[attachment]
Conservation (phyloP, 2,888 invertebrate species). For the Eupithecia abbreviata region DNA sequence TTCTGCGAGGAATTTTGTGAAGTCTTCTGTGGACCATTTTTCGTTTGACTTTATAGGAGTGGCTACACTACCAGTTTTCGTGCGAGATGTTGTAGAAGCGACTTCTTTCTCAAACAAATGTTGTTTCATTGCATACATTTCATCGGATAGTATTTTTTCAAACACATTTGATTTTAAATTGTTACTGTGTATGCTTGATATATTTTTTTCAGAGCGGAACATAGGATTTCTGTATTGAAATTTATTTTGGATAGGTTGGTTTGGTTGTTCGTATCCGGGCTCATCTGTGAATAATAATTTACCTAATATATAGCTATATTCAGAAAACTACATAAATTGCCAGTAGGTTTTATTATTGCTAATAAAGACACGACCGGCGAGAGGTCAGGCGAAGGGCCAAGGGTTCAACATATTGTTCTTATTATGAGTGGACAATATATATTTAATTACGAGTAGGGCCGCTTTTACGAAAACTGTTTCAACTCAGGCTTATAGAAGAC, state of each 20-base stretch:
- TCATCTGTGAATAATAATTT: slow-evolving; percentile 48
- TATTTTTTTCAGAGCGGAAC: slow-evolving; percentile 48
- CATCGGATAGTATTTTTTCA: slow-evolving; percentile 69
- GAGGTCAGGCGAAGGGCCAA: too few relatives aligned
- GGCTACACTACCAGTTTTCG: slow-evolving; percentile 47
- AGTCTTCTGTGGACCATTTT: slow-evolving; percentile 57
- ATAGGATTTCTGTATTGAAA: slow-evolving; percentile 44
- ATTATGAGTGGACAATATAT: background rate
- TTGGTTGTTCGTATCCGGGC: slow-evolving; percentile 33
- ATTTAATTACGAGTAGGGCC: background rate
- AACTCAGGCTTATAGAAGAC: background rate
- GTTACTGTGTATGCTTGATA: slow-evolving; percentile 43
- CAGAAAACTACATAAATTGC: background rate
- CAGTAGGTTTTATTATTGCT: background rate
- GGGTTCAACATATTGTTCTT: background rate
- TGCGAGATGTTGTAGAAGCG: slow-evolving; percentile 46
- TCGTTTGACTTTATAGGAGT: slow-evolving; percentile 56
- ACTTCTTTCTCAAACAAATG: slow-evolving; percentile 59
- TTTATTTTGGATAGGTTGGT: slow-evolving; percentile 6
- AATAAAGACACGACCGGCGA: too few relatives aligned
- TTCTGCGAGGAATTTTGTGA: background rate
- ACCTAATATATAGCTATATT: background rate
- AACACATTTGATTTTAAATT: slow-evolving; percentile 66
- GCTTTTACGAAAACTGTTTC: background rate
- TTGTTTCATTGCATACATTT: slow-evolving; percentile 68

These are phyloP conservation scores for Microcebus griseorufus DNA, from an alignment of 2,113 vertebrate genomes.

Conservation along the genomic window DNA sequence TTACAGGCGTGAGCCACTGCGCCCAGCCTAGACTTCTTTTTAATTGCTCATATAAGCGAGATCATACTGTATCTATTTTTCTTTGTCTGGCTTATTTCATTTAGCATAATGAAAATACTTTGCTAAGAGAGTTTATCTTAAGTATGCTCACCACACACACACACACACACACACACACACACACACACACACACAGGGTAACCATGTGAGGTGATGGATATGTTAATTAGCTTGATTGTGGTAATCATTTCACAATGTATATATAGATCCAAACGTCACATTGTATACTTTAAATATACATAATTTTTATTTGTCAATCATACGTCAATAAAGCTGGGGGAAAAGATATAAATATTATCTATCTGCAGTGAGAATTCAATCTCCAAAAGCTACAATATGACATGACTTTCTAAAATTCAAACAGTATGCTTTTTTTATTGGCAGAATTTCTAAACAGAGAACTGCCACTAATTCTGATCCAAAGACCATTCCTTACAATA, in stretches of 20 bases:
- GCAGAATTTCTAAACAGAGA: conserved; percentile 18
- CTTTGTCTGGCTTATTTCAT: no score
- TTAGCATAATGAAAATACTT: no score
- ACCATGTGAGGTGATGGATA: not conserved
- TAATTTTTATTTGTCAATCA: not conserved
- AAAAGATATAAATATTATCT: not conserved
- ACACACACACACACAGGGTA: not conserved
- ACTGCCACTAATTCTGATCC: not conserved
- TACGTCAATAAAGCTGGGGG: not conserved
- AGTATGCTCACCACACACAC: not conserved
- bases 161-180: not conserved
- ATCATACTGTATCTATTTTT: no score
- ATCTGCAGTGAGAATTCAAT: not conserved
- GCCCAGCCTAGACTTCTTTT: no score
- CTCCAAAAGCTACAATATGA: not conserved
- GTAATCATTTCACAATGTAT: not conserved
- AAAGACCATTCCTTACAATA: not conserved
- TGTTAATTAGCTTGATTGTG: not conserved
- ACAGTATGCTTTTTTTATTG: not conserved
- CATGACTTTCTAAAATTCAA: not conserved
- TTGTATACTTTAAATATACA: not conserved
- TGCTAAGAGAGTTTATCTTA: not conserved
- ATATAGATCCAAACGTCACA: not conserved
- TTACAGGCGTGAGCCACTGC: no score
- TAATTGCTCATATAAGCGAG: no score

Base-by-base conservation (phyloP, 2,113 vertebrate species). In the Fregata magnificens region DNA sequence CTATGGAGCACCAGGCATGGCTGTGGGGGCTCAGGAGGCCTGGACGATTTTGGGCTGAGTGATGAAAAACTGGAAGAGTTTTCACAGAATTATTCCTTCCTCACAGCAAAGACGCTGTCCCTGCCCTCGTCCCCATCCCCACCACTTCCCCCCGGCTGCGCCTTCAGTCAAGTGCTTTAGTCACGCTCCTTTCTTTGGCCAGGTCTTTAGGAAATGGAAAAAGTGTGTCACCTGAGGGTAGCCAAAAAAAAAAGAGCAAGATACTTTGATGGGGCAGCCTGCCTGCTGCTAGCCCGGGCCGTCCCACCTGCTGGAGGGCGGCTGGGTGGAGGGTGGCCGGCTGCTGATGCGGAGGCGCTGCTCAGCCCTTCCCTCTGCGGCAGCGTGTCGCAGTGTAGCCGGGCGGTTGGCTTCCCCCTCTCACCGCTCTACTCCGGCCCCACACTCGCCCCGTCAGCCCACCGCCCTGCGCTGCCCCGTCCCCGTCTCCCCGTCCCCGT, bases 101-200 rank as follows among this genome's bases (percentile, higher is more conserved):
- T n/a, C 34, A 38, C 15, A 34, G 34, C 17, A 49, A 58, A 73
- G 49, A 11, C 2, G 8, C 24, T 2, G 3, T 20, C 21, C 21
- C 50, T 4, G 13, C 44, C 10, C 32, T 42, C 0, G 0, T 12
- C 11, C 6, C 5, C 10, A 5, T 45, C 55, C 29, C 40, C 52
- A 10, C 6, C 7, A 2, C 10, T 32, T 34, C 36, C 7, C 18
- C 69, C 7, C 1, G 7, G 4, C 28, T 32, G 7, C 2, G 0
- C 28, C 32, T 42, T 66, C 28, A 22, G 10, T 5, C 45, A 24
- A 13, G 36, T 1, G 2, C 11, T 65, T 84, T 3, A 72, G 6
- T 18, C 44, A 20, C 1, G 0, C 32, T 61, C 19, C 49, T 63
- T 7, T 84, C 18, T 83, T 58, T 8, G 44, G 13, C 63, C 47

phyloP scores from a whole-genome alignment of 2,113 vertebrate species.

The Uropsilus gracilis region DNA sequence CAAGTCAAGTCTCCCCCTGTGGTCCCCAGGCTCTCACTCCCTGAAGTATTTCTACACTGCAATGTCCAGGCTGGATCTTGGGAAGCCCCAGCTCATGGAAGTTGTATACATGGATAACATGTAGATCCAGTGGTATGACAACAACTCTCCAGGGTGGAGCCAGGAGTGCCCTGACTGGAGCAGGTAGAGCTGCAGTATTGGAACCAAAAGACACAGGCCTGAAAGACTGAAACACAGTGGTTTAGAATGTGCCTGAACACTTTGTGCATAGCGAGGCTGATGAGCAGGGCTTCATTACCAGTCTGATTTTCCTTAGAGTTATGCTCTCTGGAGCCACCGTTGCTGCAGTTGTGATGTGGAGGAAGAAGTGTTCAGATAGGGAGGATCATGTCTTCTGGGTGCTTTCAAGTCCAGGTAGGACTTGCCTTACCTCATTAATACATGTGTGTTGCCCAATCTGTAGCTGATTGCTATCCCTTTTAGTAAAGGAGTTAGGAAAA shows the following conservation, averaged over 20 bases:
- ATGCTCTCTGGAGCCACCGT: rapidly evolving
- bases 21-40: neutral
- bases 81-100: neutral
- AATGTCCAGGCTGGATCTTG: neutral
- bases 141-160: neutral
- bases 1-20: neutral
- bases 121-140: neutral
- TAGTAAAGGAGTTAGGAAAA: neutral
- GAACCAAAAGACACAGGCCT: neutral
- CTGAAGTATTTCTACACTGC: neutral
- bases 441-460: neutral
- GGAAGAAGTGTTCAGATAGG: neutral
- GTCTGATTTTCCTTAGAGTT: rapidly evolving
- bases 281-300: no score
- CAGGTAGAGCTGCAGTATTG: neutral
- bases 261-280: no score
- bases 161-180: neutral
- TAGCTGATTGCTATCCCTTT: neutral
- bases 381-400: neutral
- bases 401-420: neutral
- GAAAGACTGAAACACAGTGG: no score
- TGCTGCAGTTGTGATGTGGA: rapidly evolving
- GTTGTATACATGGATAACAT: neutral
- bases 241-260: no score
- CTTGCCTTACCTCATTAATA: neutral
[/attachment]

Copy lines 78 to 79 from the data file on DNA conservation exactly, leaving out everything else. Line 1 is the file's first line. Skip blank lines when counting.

- GGAAGAAGTGTTCAGATAGG: neutral
- GTCTGATTTTCCTTAGAGTT: rapidly evolving